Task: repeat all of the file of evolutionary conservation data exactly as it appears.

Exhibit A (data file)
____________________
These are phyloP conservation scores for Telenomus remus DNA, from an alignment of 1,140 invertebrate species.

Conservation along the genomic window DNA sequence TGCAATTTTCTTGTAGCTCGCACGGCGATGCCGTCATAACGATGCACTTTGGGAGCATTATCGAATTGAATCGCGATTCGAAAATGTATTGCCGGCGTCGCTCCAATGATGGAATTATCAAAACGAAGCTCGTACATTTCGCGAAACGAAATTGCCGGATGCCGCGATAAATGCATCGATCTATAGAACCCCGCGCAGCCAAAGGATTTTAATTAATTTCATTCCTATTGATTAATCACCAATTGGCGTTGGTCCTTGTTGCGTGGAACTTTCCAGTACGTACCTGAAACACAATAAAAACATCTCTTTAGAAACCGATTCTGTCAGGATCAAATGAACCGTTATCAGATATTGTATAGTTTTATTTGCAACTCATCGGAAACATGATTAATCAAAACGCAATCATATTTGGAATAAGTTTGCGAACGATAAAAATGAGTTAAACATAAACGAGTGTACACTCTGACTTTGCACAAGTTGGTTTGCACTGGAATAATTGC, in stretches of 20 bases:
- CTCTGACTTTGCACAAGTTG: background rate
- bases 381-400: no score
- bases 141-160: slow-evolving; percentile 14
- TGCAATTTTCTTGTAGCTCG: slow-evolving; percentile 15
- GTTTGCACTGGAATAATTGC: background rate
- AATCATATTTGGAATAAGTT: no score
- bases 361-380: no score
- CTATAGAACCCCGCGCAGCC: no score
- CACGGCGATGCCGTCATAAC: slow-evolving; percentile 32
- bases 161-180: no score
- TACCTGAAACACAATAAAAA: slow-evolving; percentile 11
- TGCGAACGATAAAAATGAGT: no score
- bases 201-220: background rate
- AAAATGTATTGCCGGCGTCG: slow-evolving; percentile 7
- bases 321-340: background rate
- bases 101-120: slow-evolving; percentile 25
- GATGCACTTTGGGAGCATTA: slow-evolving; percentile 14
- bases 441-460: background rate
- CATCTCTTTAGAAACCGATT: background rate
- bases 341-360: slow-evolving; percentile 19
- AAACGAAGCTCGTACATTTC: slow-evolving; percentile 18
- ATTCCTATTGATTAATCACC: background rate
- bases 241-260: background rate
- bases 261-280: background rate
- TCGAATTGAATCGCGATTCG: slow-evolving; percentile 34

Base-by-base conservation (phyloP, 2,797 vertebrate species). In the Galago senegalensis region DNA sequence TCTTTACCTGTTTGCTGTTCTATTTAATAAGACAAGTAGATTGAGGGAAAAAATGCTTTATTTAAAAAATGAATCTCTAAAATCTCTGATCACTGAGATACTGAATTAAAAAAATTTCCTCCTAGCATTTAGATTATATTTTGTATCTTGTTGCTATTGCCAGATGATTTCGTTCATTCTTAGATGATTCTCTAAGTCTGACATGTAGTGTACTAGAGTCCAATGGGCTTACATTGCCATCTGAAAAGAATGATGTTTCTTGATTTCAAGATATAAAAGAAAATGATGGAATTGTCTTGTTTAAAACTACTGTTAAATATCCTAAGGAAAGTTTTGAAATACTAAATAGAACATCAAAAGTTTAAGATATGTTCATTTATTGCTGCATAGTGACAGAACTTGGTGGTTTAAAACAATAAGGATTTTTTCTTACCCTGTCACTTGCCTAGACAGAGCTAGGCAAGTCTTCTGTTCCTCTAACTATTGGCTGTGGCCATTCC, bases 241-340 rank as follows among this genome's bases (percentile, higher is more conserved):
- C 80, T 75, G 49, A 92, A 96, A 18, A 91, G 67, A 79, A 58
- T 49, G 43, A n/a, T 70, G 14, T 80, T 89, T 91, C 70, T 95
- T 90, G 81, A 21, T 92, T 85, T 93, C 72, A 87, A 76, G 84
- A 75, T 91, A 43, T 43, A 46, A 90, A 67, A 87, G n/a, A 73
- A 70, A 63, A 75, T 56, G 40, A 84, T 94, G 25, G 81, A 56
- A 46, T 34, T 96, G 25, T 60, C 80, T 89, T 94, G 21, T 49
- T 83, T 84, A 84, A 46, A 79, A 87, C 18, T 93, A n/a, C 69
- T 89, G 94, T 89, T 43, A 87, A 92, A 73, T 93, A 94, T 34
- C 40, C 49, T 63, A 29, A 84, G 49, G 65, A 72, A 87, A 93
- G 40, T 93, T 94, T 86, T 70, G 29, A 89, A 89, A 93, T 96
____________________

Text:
These are phyloP conservation scores for Telenomus remus DNA, from an alignment of 1,140 invertebrate species.

Conservation along the genomic window DNA sequence TGCAATTTTCTTGTAGCTCGCACGGCGATGCCGTCATAACGATGCACTTTGGGAGCATTATCGAATTGAATCGCGATTCGAAAATGTATTGCCGGCGTCGCTCCAATGATGGAATTATCAAAACGAAGCTCGTACATTTCGCGAAACGAAATTGCCGGATGCCGCGATAAATGCATCGATCTATAGAACCCCGCGCAGCCAAAGGATTTTAATTAATTTCATTCCTATTGATTAATCACCAATTGGCGTTGGTCCTTGTTGCGTGGAACTTTCCAGTACGTACCTGAAACACAATAAAAACATCTCTTTAGAAACCGATTCTGTCAGGATCAAATGAACCGTTATCAGATATTGTATAGTTTTATTTGCAACTCATCGGAAACATGATTAATCAAAACGCAATCATATTTGGAATAAGTTTGCGAACGATAAAAATGAGTTAAACATAAACGAGTGTACACTCTGACTTTGCACAAGTTGGTTTGCACTGGAATAATTGC, in stretches of 20 bases:
- CTCTGACTTTGCACAAGTTG: background rate
- bases 381-400: no score
- bases 141-160: slow-evolving; percentile 14
- TGCAATTTTCTTGTAGCTCG: slow-evolving; percentile 15
- GTTTGCACTGGAATAATTGC: background rate
- AATCATATTTGGAATAAGTT: no score
- bases 361-380: no score
- CTATAGAACCCCGCGCAGCC: no score
- CACGGCGATGCCGTCATAAC: slow-evolving; percentile 32
- bases 161-180: no score
- TACCTGAAACACAATAAAAA: slow-evolving; percentile 11
- TGCGAACGATAAAAATGAGT: no score
- bases 201-220: background rate
- AAAATGTATTGCCGGCGTCG: slow-evolving; percentile 7
- bases 321-340: background rate
- bases 101-120: slow-evolving; percentile 25
- GATGCACTTTGGGAGCATTA: slow-evolving; percentile 14
- bases 441-460: background rate
- CATCTCTTTAGAAACCGATT: background rate
- bases 341-360: slow-evolving; percentile 19
- AAACGAAGCTCGTACATTTC: slow-evolving; percentile 18
- ATTCCTATTGATTAATCACC: background rate
- bases 241-260: background rate
- bases 261-280: background rate
- TCGAATTGAATCGCGATTCG: slow-evolving; percentile 34

Base-by-base conservation (phyloP, 2,797 vertebrate species). In the Galago senegalensis region DNA sequence TCTTTACCTGTTTGCTGTTCTATTTAATAAGACAAGTAGATTGAGGGAAAAAATGCTTTATTTAAAAAATGAATCTCTAAAATCTCTGATCACTGAGATACTGAATTAAAAAAATTTCCTCCTAGCATTTAGATTATATTTTGTATCTTGTTGCTATTGCCAGATGATTTCGTTCATTCTTAGATGATTCTCTAAGTCTGACATGTAGTGTACTAGAGTCCAATGGGCTTACATTGCCATCTGAAAAGAATGATGTTTCTTGATTTCAAGATATAAAAGAAAATGATGGAATTGTCTTGTTTAAAACTACTGTTAAATATCCTAAGGAAAGTTTTGAAATACTAAATAGAACATCAAAAGTTTAAGATATGTTCATTTATTGCTGCATAGTGACAGAACTTGGTGGTTTAAAACAATAAGGATTTTTTCTTACCCTGTCACTTGCCTAGACAGAGCTAGGCAAGTCTTCTGTTCCTCTAACTATTGGCTGTGGCCATTCC, bases 241-340 rank as follows among this genome's bases (percentile, higher is more conserved):
- C 80, T 75, G 49, A 92, A 96, A 18, A 91, G 67, A 79, A 58
- T 49, G 43, A n/a, T 70, G 14, T 80, T 89, T 91, C 70, T 95
- T 90, G 81, A 21, T 92, T 85, T 93, C 72, A 87, A 76, G 84
- A 75, T 91, A 43, T 43, A 46, A 90, A 67, A 87, G n/a, A 73
- A 70, A 63, A 75, T 56, G 40, A 84, T 94, G 25, G 81, A 56
- A 46, T 34, T 96, G 25, T 60, C 80, T 89, T 94, G 21, T 49
- T 83, T 84, A 84, A 46, A 79, A 87, C 18, T 93, A n/a, C 69
- T 89, G 94, T 89, T 43, A 87, A 92, A 73, T 93, A 94, T 34
- C 40, C 49, T 63, A 29, A 84, G 49, G 65, A 72, A 87, A 93
- G 40, T 93, T 94, T 86, T 70, G 29, A 89, A 89, A 93, T 96